Oct. 10-14: Just before dawn we found ice on the decks in Neah Bay — is that a hint we need to be sailing south? We took the hint, departing with windless, blue skies and eight foot swells out of the northwest.
After motoring for ten hours, we were able to set full main and jib, sailing comfortably at 165 degrees true wind angle. The Olympic Mountains displayed their craggy, snowy western side all day, and black shearwaters circled the boat. A gibbous moon rose off our port bow after an orange sunset had entertained us to starboard. The true wind speed increased to 21 knots, and we sped along at 7 to 9 knots. Our only problem was that we were unable to send out messages over either Sailmail or Inmarsat-C. Since pre-passage testing in Victoria showed both were working fine we had not activated our Iridium satphone. So for the first time on ADAGIO we were down to just short range VHF communications. So Rick Shema and our daughter were wondering what happened to our usual daily position reports.
During the night, numerous ships and fishing boats appeared on our radar, and on Joe’s AIS system. On Saturday, the wind dropped to about 10 knots, but we maintained our speed of 7 to 8 knots, under blue skies.
We were unable to celebrate Joe’s Sunday birthday with a real cake, due to the sea state, and at 1700 hours, we put 2 reefs in the mainsail. On Monday morning the 13th, at 0200 hours, Joe was at the helm when ADAGIO surfed to 18.8 knots in winds gusting to 29 knots true. Joe thought it was a fun birthday present. But continuing to take it easy and sail conservatively, we put the fourth reef into the mainsail and the boat settled down.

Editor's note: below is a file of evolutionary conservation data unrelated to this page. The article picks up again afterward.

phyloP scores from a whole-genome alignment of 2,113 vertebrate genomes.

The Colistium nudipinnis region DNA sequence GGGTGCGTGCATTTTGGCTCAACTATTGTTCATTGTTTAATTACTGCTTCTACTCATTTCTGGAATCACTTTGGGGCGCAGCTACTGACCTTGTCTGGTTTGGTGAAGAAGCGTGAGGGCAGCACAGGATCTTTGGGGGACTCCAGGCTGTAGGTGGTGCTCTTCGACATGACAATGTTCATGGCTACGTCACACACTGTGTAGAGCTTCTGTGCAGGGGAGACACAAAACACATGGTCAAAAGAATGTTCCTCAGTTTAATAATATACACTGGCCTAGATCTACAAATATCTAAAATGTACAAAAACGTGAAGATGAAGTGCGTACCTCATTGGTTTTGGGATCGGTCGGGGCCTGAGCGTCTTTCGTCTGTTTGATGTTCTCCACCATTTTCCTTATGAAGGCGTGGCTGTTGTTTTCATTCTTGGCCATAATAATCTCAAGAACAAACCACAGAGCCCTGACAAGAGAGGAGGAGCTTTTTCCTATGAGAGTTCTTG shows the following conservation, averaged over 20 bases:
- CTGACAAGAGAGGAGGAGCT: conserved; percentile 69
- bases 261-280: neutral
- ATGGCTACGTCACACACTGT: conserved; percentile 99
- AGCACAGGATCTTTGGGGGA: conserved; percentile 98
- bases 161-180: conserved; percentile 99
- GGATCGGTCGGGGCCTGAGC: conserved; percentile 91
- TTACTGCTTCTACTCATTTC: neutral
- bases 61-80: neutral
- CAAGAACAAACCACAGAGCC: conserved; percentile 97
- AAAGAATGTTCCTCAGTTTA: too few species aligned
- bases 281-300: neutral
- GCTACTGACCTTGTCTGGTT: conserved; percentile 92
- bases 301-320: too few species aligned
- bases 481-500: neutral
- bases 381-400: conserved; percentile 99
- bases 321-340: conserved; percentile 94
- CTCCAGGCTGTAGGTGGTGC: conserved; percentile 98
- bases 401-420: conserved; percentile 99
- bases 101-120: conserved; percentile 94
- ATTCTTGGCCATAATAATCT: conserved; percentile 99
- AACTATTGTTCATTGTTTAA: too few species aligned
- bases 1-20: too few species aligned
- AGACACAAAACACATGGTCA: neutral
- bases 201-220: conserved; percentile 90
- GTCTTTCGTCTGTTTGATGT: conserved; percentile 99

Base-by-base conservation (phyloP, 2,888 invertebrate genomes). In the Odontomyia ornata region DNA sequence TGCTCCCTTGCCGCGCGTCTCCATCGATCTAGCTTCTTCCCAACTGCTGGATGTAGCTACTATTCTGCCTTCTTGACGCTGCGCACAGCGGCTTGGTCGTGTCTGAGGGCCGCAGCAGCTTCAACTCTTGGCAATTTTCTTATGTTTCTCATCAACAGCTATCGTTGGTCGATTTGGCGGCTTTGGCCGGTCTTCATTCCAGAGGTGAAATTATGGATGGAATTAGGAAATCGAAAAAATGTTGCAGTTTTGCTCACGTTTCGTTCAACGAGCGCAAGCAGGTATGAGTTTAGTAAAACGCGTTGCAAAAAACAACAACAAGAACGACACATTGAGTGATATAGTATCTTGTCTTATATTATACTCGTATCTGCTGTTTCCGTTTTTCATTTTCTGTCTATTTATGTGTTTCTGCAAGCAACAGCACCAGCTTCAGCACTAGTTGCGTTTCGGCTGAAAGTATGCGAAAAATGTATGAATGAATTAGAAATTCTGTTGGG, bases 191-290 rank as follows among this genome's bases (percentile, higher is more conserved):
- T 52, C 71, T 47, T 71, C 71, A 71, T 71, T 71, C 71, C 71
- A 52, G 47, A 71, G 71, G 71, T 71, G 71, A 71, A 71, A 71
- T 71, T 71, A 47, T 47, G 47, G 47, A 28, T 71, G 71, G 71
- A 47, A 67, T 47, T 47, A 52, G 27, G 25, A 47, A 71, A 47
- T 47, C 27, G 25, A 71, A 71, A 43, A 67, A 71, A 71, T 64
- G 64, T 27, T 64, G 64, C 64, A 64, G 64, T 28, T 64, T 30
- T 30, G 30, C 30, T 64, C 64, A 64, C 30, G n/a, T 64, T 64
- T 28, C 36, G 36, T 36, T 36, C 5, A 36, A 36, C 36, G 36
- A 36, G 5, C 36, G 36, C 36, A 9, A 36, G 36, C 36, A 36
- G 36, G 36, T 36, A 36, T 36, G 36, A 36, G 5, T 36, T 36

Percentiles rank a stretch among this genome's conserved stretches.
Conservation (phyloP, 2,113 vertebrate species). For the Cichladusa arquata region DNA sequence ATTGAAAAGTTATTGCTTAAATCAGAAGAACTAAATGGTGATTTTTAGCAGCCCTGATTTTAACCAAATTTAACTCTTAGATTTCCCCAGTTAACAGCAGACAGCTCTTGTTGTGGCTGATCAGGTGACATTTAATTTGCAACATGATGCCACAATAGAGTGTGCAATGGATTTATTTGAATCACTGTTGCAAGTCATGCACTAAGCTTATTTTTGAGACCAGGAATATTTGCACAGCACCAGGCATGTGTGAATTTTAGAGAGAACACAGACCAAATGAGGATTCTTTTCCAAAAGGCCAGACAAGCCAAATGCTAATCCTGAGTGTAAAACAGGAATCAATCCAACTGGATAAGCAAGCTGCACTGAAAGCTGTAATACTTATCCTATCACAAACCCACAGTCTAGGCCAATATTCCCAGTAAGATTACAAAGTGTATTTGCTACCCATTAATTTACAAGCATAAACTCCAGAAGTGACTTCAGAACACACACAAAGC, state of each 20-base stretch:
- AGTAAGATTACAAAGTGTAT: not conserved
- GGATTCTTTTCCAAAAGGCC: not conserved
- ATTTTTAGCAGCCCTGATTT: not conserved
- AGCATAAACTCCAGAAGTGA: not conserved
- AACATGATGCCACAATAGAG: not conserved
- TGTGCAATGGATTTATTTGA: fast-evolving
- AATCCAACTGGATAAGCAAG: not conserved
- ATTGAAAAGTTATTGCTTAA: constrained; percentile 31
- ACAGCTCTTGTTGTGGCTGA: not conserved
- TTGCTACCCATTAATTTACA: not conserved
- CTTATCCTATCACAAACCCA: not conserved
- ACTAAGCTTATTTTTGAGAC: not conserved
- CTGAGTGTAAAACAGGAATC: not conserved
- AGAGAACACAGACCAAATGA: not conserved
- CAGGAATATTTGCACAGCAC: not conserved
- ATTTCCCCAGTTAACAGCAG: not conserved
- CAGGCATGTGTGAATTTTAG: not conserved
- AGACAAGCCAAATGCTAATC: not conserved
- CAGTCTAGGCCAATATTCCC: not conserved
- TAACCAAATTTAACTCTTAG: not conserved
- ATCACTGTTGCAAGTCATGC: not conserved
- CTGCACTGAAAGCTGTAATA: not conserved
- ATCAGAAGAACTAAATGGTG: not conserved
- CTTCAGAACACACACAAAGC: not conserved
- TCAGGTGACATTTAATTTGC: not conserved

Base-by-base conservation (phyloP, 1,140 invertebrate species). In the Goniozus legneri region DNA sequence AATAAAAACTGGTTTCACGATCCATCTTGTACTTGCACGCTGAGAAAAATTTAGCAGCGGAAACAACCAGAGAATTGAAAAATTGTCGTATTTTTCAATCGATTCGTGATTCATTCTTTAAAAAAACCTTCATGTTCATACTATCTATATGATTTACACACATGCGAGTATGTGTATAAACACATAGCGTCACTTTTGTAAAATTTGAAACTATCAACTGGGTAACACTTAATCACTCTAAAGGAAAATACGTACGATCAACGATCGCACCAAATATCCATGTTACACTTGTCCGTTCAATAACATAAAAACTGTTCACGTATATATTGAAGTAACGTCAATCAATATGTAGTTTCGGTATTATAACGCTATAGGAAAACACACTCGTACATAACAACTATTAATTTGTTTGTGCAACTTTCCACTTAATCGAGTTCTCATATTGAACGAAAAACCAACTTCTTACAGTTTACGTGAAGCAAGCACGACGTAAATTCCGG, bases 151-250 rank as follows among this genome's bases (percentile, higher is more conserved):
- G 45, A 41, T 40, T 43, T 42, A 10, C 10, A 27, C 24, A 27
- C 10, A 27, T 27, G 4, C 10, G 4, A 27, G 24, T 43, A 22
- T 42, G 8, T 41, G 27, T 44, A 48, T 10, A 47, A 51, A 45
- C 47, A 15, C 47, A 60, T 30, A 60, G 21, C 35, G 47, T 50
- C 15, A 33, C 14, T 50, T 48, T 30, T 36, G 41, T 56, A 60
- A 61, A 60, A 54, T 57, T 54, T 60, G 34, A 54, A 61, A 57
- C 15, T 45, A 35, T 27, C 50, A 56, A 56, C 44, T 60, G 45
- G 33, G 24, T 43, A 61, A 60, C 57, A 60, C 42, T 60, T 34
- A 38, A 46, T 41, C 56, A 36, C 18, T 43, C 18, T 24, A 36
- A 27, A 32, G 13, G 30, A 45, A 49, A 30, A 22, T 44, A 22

Then shortly after Dorothy came on watch at 0300 auto pilot #2 decided to take a holiday. Fortunately we designed ADAGIO with two completely parallel B&G Hydra pilots — so we flipped the pilot selector switch to pilot #1, and quickly regained our course. As we rounded Cape Mendocino, the true wind speed dropped from 20 to 17 knots, and we hoisted the mainsail to the first reef. Dolphins joined us, and played in our bow waves for 30 minutes. We were finally able to send a couple of position reports out via Sailmail over HF email. During the night watches ADAGIO was surfing to 10 to 12 knots in 17 to 20 knots of breeze, and four meter seas. Between surfing, the boat speed averaged 8 to 11 knots.
On Tuesday, I phoned our daughter as we came into cell phone range north of Point Reyes. We were surprised to hear that she had notified the Coast Guard after not receiving a position report for 48 hrs. The CG contacted Jim Corenman, who checked our Sailmail activity and told the CG that it appeared to be a communications problem. Steve had spent many hours trying to send position reports through Sailmail and Inmarsat-C, so it was clear we had some trouble-shooting to do in San Francisco.
Four days + five hours from Neah Bay we were fortunate to be sailing under the Golden Gate Bridge on a lovely, fog-free morning — and this was ADAGIO’s first time to sail under the “Gate”. We had been away for fourteen years, so we looked forward to seeing all our San Francisco friends again.